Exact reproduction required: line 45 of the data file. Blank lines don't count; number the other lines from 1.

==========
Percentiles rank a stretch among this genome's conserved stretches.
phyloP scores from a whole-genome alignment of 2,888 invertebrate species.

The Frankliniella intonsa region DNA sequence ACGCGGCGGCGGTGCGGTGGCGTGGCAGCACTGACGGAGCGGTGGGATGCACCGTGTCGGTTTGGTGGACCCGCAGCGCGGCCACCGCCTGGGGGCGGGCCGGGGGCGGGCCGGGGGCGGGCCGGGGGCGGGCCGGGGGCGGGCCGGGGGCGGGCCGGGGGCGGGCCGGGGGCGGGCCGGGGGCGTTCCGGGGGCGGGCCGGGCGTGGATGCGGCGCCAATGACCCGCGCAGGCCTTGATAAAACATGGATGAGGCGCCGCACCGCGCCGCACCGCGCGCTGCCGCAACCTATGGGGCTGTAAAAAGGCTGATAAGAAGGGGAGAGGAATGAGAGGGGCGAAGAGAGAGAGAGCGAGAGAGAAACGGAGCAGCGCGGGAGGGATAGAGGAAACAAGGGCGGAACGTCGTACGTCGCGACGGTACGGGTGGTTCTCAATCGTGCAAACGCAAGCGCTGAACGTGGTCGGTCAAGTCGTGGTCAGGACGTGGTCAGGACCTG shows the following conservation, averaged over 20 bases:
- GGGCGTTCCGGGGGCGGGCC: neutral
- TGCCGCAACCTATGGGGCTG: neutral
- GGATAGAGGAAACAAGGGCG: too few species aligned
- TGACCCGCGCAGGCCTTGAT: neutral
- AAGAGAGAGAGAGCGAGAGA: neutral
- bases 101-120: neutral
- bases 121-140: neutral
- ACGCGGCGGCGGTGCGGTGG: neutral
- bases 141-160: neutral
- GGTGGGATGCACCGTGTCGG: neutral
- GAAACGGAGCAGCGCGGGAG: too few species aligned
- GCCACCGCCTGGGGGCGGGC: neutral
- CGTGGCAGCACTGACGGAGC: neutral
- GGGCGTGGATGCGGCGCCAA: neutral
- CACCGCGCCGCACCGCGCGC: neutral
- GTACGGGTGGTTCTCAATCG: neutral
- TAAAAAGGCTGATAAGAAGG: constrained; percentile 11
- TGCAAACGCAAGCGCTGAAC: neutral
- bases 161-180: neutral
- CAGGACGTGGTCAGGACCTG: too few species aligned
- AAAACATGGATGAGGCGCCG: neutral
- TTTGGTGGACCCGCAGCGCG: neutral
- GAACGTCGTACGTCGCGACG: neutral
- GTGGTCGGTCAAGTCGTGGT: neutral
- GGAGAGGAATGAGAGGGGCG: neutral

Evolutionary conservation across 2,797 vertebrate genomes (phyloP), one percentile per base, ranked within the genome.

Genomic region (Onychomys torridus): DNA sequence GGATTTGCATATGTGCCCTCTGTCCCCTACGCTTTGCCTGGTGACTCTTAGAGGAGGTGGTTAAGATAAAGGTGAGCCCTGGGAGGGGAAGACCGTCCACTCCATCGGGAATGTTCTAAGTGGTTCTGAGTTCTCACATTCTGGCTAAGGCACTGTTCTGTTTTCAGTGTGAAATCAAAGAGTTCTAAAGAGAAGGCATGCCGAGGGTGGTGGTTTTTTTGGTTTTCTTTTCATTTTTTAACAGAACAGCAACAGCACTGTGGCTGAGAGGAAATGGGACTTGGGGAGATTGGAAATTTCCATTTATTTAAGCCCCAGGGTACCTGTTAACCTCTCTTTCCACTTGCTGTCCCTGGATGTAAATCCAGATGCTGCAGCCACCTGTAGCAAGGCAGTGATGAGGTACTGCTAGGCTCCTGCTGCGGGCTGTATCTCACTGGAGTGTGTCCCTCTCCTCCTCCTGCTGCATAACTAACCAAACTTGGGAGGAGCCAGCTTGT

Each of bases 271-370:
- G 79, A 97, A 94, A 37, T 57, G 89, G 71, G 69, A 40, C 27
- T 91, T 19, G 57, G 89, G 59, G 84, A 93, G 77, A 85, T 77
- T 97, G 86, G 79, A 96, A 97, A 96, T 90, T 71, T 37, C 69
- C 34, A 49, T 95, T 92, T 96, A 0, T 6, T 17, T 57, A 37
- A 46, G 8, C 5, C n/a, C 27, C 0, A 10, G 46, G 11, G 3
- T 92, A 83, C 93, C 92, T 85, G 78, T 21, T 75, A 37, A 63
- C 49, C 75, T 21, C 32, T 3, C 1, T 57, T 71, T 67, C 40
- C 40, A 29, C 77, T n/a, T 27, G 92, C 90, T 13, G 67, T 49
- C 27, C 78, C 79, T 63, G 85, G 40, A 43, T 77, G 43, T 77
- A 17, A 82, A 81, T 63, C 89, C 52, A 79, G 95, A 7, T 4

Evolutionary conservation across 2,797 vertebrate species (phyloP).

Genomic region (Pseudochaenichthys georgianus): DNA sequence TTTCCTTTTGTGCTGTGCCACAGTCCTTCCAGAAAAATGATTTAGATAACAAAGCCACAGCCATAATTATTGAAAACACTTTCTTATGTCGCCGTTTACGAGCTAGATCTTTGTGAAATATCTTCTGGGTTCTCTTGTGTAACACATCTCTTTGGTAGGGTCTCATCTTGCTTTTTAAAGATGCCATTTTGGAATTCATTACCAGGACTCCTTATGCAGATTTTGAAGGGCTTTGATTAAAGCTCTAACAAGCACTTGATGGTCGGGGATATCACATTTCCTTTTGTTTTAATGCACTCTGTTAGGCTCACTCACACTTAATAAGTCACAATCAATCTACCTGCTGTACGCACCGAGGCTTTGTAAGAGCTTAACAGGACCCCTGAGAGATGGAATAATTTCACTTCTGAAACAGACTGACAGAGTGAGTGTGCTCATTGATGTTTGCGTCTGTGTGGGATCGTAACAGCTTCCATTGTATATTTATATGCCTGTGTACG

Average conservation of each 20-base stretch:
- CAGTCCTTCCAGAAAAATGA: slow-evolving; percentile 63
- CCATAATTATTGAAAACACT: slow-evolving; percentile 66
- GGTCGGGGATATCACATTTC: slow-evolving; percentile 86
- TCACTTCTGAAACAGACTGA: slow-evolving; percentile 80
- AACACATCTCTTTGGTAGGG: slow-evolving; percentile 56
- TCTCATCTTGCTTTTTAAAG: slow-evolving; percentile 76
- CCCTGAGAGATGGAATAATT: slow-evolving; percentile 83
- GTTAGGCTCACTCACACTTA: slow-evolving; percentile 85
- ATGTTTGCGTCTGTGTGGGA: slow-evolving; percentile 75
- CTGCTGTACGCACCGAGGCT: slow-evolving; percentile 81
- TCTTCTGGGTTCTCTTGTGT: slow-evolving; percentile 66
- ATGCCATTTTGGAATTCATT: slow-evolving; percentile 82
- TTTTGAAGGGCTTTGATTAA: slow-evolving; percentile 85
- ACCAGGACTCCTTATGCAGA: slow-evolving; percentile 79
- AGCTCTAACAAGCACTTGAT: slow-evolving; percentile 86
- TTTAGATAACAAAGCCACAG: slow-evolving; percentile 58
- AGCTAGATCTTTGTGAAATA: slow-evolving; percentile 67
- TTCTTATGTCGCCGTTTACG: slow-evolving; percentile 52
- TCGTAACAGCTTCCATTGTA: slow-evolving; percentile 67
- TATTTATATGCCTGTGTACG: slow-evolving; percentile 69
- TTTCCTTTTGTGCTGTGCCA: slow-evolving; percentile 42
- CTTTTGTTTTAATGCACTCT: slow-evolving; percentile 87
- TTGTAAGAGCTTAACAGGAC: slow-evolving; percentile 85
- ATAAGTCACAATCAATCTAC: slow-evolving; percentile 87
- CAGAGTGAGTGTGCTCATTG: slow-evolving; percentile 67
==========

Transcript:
- CAGTCCTTCCAGAAAAATGA: slow-evolving; percentile 63